The Jewish community of Djerba, Tunisia, announced April 21 that the annual pilgrimage to the ancient Ghriba synagogue on this Tunisian island, scheduled to occur May 7-13, has been canceled because of the coronavirus pandemic. Organizer of the pilgrimage Perez Trabelsi explained that the synagogue will reopen once the danger of the virus has passed. The decision to cancel the pilgrimage followed a decision by the government in early March to suspend all activities in mosques and other praying spaces across Tunisia.
The pilgrimage to the Ghriba synagogue — the oldest synagogue in Africa and one of the oldest in the world — draws thousands of Jews each year from across the globe, and it is the only occasion during the year when Israeli tourists are allowed into the country. Festivities take place for several days, starting on the 33rd day after the beginning of Passover and celebrating Rabbi Shimon Bar Yochai. For the 1,500 Jews still living in Tunisia, these festivities constitute a principle element in their tradition. A procession carrying a candelabra crosses the ancient streets of the Jewish neighborhood of Djerba, and pilgrims pose hard-boiled eggs decorated with wishes and prayers inside the old synagogue building.
Authorities waited until the very last moment to cancel the festivities. Tunisian Jews — those living there and those who have immigrated over the years to Israel, France and the United States — are particularly attached to their homeland. They often speak of the warm relations between the local Jewish community — especially the Jews living in Djerba — and their Muslim neighbors. The 2002 terrorist attack on the Ghriba synagogue shook both Jews and Muslims living on the island. Tunisian authorities placed a distinct emphasis on restoring and reopening the synagogue for visits.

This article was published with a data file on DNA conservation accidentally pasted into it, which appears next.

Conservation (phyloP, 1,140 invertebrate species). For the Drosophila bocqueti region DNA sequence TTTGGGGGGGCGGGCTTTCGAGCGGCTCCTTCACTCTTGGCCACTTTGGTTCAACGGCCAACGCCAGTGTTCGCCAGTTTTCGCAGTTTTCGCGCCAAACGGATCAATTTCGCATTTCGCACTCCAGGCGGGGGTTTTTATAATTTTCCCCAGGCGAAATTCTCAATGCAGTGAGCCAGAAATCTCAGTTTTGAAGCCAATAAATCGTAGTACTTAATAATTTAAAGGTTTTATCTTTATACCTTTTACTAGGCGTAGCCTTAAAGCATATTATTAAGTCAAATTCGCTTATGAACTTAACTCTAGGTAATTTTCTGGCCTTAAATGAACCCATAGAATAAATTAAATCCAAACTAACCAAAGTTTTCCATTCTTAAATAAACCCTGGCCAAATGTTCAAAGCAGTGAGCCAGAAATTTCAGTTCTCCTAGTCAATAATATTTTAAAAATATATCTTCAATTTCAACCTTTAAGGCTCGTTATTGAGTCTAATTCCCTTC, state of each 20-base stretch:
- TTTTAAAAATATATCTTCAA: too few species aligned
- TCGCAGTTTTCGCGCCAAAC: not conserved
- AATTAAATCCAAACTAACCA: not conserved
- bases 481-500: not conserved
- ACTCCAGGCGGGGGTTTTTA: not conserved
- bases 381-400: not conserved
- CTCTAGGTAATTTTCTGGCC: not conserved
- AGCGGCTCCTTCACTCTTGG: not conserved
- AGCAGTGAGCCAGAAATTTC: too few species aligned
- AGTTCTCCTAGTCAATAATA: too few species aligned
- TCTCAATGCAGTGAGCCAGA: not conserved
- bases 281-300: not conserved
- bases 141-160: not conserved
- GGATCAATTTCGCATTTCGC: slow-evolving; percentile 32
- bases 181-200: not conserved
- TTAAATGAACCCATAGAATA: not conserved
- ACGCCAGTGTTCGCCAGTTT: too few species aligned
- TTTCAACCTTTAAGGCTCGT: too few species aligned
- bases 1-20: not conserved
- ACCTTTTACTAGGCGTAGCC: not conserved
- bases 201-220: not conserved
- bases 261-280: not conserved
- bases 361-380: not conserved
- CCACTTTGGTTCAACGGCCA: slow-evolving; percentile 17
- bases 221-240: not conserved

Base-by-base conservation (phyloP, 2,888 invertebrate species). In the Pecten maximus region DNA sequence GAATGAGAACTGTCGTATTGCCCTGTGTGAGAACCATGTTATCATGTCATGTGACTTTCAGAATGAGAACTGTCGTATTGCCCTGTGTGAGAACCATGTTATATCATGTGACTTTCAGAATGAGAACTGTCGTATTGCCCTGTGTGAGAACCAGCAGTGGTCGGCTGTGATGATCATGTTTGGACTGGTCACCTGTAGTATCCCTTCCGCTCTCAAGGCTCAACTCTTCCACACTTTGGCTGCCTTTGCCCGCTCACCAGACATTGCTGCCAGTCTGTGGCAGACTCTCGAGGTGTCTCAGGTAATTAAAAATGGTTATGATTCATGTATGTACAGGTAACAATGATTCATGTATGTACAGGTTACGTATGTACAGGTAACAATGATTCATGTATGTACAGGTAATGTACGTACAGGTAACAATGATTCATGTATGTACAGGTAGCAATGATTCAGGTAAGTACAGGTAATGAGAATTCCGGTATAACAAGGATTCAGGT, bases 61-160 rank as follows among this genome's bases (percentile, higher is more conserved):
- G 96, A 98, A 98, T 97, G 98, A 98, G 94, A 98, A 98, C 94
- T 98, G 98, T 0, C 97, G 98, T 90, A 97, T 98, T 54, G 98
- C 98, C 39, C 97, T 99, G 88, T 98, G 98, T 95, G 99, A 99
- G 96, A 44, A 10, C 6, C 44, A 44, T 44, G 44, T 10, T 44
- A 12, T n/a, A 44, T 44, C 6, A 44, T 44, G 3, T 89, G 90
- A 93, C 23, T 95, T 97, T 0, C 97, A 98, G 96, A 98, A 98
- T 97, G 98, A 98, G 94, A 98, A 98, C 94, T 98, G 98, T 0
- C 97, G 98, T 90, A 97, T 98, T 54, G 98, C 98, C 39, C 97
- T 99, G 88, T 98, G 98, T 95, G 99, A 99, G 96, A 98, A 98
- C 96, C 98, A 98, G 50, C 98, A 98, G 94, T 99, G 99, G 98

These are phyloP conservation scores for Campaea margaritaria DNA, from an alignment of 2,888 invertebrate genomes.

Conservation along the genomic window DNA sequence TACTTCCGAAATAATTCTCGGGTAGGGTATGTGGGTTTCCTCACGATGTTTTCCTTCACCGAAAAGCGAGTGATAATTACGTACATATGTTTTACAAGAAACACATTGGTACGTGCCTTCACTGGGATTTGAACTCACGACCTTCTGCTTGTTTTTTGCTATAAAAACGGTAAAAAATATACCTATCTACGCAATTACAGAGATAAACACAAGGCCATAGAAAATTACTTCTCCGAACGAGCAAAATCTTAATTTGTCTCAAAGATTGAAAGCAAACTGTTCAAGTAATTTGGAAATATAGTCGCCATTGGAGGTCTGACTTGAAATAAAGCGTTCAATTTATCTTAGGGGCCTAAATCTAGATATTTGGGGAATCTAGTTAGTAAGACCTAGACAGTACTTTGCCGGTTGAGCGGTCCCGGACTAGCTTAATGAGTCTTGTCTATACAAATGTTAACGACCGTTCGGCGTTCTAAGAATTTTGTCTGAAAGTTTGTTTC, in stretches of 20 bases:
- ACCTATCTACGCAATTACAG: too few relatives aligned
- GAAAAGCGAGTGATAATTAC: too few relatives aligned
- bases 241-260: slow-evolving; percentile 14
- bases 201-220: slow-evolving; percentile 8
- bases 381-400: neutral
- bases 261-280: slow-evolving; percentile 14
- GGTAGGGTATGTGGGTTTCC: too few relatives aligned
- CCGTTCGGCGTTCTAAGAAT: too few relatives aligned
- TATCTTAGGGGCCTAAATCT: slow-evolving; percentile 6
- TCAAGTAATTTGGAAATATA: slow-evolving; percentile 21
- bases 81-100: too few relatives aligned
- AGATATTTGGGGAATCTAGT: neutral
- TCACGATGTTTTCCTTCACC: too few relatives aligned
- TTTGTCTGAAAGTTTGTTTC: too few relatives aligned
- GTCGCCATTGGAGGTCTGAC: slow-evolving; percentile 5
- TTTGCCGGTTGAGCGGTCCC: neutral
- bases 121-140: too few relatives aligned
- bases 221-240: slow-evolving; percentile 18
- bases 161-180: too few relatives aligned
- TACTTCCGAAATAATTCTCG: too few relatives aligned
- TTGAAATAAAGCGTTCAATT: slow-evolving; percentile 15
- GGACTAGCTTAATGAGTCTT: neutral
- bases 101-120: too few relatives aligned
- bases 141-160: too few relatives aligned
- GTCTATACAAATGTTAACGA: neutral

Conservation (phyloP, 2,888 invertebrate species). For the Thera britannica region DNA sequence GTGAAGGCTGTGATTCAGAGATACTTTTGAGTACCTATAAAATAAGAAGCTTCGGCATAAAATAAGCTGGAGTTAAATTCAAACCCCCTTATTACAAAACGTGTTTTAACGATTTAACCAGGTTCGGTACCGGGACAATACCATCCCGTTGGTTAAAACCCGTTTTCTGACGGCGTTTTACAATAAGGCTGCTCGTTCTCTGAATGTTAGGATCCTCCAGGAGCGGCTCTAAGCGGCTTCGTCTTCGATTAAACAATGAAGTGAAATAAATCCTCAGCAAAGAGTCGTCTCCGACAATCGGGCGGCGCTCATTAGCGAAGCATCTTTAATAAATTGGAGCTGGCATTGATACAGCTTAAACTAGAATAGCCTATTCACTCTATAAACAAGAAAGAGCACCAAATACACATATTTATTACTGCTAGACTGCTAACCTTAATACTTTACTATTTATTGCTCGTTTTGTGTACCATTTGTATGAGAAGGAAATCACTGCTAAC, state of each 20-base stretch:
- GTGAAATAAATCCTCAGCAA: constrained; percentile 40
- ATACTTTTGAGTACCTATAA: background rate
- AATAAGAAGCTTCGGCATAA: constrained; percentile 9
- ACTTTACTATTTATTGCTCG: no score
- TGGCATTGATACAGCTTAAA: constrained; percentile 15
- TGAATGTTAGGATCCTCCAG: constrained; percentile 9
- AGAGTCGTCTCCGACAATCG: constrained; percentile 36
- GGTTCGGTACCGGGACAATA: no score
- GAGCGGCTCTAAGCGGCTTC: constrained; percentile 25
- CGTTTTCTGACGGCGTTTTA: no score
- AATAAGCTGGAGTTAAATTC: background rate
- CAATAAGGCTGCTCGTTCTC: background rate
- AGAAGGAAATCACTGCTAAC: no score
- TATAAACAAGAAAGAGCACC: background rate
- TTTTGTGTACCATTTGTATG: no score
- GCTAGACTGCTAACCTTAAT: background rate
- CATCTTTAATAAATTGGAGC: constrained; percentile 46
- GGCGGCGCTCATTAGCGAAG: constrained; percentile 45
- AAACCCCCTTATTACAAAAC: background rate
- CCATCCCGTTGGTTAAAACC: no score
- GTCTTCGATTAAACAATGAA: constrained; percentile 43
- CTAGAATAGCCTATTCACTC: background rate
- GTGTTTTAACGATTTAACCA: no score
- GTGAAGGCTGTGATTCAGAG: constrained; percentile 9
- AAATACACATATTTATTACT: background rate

In 2018, Tunisian Prime Minister Youssef Chahed appointed Rene Trabelsi from Djerba (son of Perez Trabelsi) as the country’s minister of tourism. The appointment — which lasted for two years — generated demonstrations from Tunisians who considered the move an attempt to normalize relations with Israel. But that did not prevent authorities from organizing grand celebrations in Djerba last year when the Ghriba pilgrimage coincided with Ramadan for the first time since 1987. A communal iftar hosted by Chahed and Trabelsi was organized, and Jews and Muslims sat together outside the synagogue at sunset to break the fast.
‘’In Djerba, we are all neighbors — Jews and Muslims. We have lived peacefully together for hundreds of years. We, Muslims, are also saddened by the Ghriba synagogue being closed now, but better to be safe than sorry,’’ a local businessman speaking on condition of anonymity told Al-Monitor. He, like his Jewish neighbors, hopes for the synagogue to reopen for festivities of 2021.